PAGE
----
“But Chicano Spanish is a border tongue which developed naturally. Change, evolución, enriquecimiento de palabras nuevas por invención o adopción have created variants of Chicano Spanish, un nuevo lenguaje. Un lenguaje que corresponde a un modo de vivir. Chicano Spanish is not incorrect, it is a living language.” ~ Gloria E. Anzaldúa, “Borderlands/La Frontera: The New Mestiza”

I have spent my adulthood trying to undo all those places of inadequacy. Speaking English “right”, speaking Spanish “right”, going to college, losing weight, and trying to build a career. So when what I say is corrected it’s as if my body screams “What the fuck! Is it never good enough?!?” I know what I am saying. You know what I am saying. Does it really matter that it’s not “correct”? Being corrected feels like chains. Like punishment. Like trying to break a wild horse. It feels limiting and conforming. Like forcing a snake not to shed it’s skin. I feel resistant to it. I’m tired of undoing places of inadequacy. I have no space for it since I am growing into a place of self-acceptance. If my speech does not sit well with you, it’s not my problem to fix.

My language is a self-defined living language that cannot be heard by ears eager for acceptance through conforming. My language cannot be heard by ears not fully connected to emotions. If you can hear me, crooked speech and all, then you experience me fully.

The way I speak is not merely about code switching or speaking Spanglish or pocho. It’s inclusive of my emotional self, that has yet to find words. Like eager children, my words come rushing out with mix-matched clothing and uncombed hair. My words may not follow correct grammar, but they are alive in a new playground. My younger years learned the rules of old playgrounds, and followed them with ease. However now, I am allowing myself to un-learn mental rigidity, and embrace this messy, rich, and exciting language free of rules and “shoulds”.

Now, I’m not saying that there is no value or need in speaking or writing any language well and correctly. For a time I considered myself a member of the grammar police, and I still cringe a little when people misuse of their, there, and they’re. However, I struggle with the concept that grammar = intelligence. It doesn’t. In my past, English, writing, and grammar were my strengths. With time this has changed, and my skills in these areas aren’t as sharp. Does this mean I am less intelligent?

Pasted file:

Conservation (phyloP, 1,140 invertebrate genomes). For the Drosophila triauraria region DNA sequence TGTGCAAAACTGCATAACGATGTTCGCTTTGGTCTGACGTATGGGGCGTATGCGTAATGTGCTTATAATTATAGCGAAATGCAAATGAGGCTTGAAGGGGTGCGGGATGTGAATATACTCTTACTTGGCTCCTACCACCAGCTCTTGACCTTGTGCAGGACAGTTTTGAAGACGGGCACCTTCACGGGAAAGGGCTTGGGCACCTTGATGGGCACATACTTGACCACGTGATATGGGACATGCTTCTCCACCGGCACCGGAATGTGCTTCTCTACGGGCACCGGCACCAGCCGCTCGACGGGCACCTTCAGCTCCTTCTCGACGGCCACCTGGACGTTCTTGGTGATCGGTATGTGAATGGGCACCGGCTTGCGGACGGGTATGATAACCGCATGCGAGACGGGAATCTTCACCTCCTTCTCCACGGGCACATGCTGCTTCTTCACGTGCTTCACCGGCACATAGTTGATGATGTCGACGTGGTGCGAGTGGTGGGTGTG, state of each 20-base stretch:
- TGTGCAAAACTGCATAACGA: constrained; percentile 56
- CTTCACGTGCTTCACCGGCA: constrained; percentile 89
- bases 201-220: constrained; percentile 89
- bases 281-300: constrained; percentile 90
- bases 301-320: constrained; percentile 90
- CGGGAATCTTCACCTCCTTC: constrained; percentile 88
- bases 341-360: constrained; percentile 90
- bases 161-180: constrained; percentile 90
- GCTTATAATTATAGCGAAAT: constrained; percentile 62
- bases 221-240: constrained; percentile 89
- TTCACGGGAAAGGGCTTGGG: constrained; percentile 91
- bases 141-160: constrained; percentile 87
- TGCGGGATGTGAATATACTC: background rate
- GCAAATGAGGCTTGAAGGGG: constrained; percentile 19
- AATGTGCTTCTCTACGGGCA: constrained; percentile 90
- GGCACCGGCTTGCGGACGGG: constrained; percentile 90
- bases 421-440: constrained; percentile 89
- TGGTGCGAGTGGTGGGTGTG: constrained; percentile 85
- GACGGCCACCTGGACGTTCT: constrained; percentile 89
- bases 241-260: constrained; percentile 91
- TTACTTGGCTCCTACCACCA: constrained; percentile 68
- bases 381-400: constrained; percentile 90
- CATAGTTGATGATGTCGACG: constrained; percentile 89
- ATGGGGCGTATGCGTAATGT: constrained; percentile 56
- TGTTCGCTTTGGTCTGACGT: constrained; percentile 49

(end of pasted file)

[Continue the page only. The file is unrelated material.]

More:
When I hear Calo, Pocho, and/or Spanglish, I hear home. I smell earth. I hear unfiltered heart and soul. When I hear English I hear dreams, adventure, and possibility. My life has become a mash-up of these experiences, and so I suppose it’s fitting that my language reflects this as well. With the addition of my emotional language, I suppose I am multilingual.

“I will no longer be made to feel ashamed of existing. I will have my voice: Indian, Spanish, white. I will have my serpent’s tongue-my woman’s voice, my sexual voice, my poet’s voice. I will overcome the tradition of silence.”  ~ Gloria E. Anzaldúa, “Borderlands/La Frontera: The New Mestiza”

Will I Hate My Body or Love My Body?

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I attended an event last night that excited and empowered me like very few events have. Jes Baker (creator of The Militant Baker blog and many other amazing things) gave a talk at Curvy Girl Lingerie in San Jose, CA. Her presentation wasn’t just on body acceptance or loving yourself. Her talk, Change Your World Not Your Body addressed so many angles of the body shaming issue, that a socially and psychologically conscious gal like me can’t help but soak it all in.

I learned about Jes a little over a year ago, and was smitten by her bold, honest, creative, and positive energy. She touches on various aspects of body love and includes every body in the discussion, understanding than people of varying body sizes, abilities, and genders are pretty much fighting the same battle of body shame. She, and other women, dare us to see body acceptance as a means to revolutionize society.

I have been to many different types of conferences before, but I had never been to a conference that focuses on body issues or body acceptance before. It’s a topic I have shied away from due to my own shame. I believed that if I went to a fat acceptance event, then I would, well, have to accept my fatness. However Jes Baker’s approach to the subject has helped me see the negative impacts of having this shame, and normalized it. Last night, she posed the question that I didn’t even know I was asking myself: “Will I hate my body or love my body?”

As a bonus, I also met Vergie Tovar, who is currently rockin’ my world big time. If you don’t know about her, you need to. She is all the cute, smart, funny, fun and  gorgeous.

There are so many topics I can go into based on last night experience that I feel I need to highlight significant take-always now and go into these and other topics separately in future posts. So here it goes.


The word itself is loaded. The emotional reaction I get from the word is painful and long-standing. For years I have tried to own this word, but fell short of truly embracing it. After last night, I can now say, I AM FAT! Wait, what? Duh! Everyone else knows I’m fat. Am I that late to the party? ¿Que nuevas?